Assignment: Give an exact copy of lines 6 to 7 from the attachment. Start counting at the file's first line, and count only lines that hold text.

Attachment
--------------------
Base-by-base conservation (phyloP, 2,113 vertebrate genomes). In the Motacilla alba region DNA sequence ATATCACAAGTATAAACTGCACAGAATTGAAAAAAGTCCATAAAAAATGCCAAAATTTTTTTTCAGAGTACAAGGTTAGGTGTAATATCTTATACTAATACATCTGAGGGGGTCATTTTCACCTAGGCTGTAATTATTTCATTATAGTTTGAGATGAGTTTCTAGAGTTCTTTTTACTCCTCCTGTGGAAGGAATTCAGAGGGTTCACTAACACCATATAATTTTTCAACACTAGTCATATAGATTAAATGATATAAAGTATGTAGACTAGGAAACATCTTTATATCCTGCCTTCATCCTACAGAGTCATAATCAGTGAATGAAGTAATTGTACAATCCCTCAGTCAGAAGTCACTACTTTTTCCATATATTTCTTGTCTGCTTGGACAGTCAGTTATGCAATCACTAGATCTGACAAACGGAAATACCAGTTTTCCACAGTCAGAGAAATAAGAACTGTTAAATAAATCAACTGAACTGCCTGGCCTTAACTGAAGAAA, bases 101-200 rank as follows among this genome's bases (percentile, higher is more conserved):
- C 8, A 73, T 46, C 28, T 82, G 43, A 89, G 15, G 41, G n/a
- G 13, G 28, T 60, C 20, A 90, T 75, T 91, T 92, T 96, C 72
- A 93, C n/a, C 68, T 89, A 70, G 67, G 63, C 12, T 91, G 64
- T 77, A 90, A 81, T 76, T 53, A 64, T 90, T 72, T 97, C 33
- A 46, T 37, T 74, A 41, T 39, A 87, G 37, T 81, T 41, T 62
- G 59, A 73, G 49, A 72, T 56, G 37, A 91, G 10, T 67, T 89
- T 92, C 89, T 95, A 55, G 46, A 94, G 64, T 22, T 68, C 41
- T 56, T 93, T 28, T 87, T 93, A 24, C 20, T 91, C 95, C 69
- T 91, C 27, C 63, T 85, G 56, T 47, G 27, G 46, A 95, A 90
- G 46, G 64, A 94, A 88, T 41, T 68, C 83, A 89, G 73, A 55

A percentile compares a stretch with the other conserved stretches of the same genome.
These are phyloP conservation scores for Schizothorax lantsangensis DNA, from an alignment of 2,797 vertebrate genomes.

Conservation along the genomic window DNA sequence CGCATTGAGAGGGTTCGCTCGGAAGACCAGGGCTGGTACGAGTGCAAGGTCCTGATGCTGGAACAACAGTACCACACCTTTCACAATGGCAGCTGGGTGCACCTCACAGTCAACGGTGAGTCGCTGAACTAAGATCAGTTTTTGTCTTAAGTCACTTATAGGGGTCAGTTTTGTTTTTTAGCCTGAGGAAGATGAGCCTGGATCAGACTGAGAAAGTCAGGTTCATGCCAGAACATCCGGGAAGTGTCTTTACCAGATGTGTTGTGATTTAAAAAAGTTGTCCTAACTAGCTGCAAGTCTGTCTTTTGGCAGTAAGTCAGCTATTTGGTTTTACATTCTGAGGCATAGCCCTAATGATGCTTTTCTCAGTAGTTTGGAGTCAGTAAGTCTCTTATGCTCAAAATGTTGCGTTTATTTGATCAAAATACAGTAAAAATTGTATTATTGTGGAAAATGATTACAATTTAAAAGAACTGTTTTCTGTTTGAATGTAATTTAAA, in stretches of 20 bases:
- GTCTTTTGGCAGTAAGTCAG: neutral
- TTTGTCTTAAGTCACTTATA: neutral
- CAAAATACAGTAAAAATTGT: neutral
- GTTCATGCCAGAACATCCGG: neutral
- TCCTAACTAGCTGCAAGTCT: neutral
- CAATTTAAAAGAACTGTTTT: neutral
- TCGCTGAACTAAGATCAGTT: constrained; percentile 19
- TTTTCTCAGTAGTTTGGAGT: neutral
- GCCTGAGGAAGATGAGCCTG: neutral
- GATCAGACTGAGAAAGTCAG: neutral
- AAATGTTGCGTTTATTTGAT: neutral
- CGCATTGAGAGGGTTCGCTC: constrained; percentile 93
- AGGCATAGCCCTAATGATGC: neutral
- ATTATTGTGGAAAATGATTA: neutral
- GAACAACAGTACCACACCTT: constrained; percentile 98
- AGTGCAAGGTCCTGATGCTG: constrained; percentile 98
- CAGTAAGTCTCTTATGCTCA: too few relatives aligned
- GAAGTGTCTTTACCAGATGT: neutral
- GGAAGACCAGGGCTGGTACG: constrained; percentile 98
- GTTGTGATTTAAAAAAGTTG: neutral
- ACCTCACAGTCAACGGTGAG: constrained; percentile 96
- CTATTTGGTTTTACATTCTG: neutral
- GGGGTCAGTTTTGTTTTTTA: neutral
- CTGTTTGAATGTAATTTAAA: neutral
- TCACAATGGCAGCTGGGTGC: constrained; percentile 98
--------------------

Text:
- A 46, T 37, T 74, A 41, T 39, A 87, G 37, T 81, T 41, T 62
- G 59, A 73, G 49, A 72, T 56, G 37, A 91, G 10, T 67, T 89